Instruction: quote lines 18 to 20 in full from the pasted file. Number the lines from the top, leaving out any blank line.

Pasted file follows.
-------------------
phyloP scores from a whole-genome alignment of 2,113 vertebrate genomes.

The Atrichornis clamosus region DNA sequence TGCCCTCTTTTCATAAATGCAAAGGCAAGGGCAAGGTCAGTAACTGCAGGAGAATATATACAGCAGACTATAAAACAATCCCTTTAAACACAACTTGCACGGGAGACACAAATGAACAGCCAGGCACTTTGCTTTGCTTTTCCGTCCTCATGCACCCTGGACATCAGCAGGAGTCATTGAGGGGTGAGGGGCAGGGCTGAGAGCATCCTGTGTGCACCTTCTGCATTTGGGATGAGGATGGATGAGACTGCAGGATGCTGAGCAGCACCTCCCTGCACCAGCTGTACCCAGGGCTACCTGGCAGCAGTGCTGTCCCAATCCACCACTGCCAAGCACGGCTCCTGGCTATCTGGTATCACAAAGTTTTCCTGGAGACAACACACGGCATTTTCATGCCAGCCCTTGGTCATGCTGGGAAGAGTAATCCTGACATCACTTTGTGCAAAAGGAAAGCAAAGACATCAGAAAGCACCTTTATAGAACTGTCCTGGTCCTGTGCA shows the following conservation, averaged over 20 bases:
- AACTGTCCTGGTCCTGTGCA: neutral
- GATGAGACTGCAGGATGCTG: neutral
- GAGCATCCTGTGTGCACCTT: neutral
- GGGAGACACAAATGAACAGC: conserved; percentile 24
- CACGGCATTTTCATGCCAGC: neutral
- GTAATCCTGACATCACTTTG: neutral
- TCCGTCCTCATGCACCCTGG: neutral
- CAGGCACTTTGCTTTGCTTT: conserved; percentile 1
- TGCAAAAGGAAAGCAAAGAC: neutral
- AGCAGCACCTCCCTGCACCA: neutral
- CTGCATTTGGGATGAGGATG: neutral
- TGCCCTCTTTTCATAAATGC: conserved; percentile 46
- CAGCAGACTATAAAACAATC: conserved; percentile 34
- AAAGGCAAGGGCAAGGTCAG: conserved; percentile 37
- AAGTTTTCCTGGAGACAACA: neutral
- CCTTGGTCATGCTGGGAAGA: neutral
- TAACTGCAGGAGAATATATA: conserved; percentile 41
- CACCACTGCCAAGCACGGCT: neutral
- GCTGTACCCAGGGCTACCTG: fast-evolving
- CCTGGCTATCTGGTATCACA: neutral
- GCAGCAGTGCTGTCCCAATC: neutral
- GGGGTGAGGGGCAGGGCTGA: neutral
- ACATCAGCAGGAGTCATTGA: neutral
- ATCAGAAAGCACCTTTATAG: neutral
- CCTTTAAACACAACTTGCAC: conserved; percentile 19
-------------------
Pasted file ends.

- CCTTGGTCATGCTGGGAAGA: neutral
- TAACTGCAGGAGAATATATA: conserved; percentile 41
- CACCACTGCCAAGCACGGCT: neutral